Our First Few Days in Charleston
We arrived and got all set up at our new home for the next week - Oak Plantation Campground just outside of Charleston, SC. This week just happened to be my parent’s Spring Break vacation and they were ready for a road trip! They arrived on Saturday afternoon and we made some tentative plans as to what we wanted to see and do during our stay. Before we got too involved in anything, we tackled the first part of my dad’s dining requests - Southern BBQ. Brisket for the boys & pulled pork sammies for the girls made for a happy group of four at Jim 'N Nick's. After stuffing our tummies, we set off on a walk to get a bit acclimated with the layout of downtown Charleston. We walked along the shops of King Street and ended the evening walking through the Night Market being held at City Market. There were some pretty crafty crafters set up and we admired their impressive handiwork - from sweetgrass baskets to bike spoke art. Cool stuff!
We met up the next morning and headed to Magnolia Plantation & Gardens. My parents had read about the plantation being home to the largest romanic-style garden in America. We also wanted to do the “Slavery to Freedom” cabin tour offered at the plantation. After a brief introductory video of the venue, we started with the cabin tour. Our tour guide took us to the area where five historic structures stand that served as slave dwellings starting in the 1800s. It is certainly a tough topic to learn about, but it is important to acknowledge the vital role the Gullah people and culture play in the history of the area. Our guide gave us some insight into the way the slaves lived and what they did on a daily basis on the grounds that served mainly as a rice plantation. As we toured the cabins, we were able to take some time to reflect on what life was like during this time.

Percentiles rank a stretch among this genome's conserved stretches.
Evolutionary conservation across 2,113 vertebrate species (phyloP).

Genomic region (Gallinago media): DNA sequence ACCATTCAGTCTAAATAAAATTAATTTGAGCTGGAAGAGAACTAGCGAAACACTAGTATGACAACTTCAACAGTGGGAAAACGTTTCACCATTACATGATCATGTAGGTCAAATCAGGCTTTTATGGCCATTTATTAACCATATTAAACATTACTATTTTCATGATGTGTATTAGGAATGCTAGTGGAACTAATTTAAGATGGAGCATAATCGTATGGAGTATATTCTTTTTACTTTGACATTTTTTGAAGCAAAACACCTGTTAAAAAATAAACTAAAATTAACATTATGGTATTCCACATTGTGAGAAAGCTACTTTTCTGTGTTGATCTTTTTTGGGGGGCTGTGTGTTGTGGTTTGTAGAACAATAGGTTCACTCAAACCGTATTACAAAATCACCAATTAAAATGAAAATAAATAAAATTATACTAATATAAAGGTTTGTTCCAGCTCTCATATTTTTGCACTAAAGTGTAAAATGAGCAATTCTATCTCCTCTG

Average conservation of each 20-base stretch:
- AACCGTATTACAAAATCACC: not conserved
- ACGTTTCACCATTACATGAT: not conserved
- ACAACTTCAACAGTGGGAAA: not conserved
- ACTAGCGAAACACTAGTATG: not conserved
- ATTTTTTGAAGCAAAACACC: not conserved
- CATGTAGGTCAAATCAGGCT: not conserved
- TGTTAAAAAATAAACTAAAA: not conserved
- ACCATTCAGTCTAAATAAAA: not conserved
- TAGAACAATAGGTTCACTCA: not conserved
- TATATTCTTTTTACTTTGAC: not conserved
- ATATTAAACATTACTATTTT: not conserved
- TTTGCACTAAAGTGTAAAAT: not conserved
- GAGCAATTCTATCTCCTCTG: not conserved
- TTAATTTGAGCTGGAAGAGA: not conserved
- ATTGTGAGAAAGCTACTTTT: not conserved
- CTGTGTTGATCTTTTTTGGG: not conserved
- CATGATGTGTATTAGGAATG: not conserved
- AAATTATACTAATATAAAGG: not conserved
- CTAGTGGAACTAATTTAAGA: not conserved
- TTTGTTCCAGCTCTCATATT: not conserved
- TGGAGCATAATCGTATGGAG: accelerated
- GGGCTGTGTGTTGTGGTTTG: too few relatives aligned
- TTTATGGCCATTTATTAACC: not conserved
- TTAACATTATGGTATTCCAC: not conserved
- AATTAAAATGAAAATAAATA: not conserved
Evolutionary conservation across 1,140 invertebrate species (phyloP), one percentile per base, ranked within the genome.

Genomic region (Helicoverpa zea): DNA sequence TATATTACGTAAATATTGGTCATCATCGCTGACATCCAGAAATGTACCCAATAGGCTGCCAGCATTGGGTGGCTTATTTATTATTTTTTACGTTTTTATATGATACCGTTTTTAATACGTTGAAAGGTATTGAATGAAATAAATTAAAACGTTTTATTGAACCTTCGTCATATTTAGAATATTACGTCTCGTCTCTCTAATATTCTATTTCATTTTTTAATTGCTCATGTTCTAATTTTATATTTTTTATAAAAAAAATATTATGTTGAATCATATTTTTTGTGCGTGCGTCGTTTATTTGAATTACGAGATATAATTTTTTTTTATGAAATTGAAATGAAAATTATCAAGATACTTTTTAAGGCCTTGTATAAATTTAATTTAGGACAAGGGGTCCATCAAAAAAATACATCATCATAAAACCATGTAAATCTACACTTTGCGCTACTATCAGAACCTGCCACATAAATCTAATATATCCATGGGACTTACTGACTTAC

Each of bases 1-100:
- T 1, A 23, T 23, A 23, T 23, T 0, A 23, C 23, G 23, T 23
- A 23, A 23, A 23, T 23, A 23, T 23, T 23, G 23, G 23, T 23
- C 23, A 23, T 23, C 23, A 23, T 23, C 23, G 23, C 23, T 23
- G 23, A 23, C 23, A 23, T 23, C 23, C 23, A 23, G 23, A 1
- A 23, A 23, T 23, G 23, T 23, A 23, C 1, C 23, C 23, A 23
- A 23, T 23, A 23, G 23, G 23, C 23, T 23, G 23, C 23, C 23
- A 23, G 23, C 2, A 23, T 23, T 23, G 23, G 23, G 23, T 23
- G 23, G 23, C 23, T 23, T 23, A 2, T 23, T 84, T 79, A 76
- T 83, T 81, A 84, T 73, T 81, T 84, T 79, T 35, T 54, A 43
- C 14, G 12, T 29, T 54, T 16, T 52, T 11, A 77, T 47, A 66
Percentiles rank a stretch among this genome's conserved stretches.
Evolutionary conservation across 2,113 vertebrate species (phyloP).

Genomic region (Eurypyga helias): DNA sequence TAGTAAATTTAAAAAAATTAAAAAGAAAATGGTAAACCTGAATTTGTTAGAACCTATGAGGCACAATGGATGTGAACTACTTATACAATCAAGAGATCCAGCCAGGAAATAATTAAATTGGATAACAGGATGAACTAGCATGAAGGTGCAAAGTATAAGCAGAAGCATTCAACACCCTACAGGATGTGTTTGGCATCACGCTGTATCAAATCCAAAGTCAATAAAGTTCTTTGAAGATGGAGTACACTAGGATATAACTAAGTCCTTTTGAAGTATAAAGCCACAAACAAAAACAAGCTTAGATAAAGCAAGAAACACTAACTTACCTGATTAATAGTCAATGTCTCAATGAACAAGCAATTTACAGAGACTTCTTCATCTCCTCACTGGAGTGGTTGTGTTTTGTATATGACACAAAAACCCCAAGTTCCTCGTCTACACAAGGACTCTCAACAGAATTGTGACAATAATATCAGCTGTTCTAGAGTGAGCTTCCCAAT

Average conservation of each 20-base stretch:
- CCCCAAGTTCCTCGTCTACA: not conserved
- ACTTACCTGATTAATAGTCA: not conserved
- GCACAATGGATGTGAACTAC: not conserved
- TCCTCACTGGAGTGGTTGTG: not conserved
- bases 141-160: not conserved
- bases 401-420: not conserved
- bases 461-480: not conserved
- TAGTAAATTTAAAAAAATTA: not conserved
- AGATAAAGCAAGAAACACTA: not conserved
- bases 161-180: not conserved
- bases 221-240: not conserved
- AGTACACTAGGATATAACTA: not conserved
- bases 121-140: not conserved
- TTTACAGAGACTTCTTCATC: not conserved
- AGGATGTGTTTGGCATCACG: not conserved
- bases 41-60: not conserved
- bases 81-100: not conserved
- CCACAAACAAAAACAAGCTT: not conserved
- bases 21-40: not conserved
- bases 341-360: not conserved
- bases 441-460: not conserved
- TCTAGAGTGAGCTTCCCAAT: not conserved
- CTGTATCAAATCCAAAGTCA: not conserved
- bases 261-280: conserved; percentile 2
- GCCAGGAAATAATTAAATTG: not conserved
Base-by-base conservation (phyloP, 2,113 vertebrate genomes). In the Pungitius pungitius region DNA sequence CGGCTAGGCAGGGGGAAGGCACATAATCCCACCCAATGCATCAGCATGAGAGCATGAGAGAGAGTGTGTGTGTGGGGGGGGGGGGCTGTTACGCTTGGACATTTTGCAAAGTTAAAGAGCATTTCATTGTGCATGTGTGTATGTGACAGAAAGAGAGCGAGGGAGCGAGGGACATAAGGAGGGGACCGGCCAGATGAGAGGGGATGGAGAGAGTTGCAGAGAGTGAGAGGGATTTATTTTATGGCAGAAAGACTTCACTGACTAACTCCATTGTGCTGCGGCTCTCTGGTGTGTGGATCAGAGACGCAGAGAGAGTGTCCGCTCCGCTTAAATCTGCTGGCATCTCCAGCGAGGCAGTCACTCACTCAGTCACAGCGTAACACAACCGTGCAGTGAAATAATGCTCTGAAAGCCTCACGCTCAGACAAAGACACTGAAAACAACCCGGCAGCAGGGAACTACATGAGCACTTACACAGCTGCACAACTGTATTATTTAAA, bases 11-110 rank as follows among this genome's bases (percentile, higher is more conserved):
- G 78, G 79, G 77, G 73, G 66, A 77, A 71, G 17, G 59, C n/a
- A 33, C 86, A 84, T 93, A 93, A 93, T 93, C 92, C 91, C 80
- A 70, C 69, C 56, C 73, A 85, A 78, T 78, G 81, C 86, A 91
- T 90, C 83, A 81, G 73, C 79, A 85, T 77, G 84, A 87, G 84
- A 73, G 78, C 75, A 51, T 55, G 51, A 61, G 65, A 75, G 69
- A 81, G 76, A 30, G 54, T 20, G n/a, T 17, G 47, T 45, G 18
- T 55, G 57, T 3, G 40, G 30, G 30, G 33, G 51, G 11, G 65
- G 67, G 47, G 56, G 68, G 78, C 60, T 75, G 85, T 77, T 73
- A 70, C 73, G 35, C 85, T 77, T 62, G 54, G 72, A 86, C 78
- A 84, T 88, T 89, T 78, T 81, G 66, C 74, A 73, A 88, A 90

After finishing up the informative tour, we checked our maps and headed out for a walk around the gardens. The Magnolia Plantation and Gardens which were founded in 1676 by the Drayton family is the oldest public gardens in America as it opened its doors to visitors in 1870. We had read that a romantic garden is designed to serve as an escape from everyday life. Knowing this, we still were not exactly sure what to expect. The gardens were much more “woodsy” with plants being mixed in with large trees. It certainly did provide you with the feeling of being “away’ from the normalcy of everyday life. While the eyes may prefer the bright colors & contrast provided by formal gardens were nature is controlled and groomed, the romanic-style gardens at Magnolia provided a setting where nature is allowed to “do it’s thing”! We had heard that the azaleas had been in bloom a few weeks ago, but a frost took its toll. Bummer! We still found plenty of places to enjoy blooms & views! There are many, many different plantations in the Charleston area and I doubt any disappoint.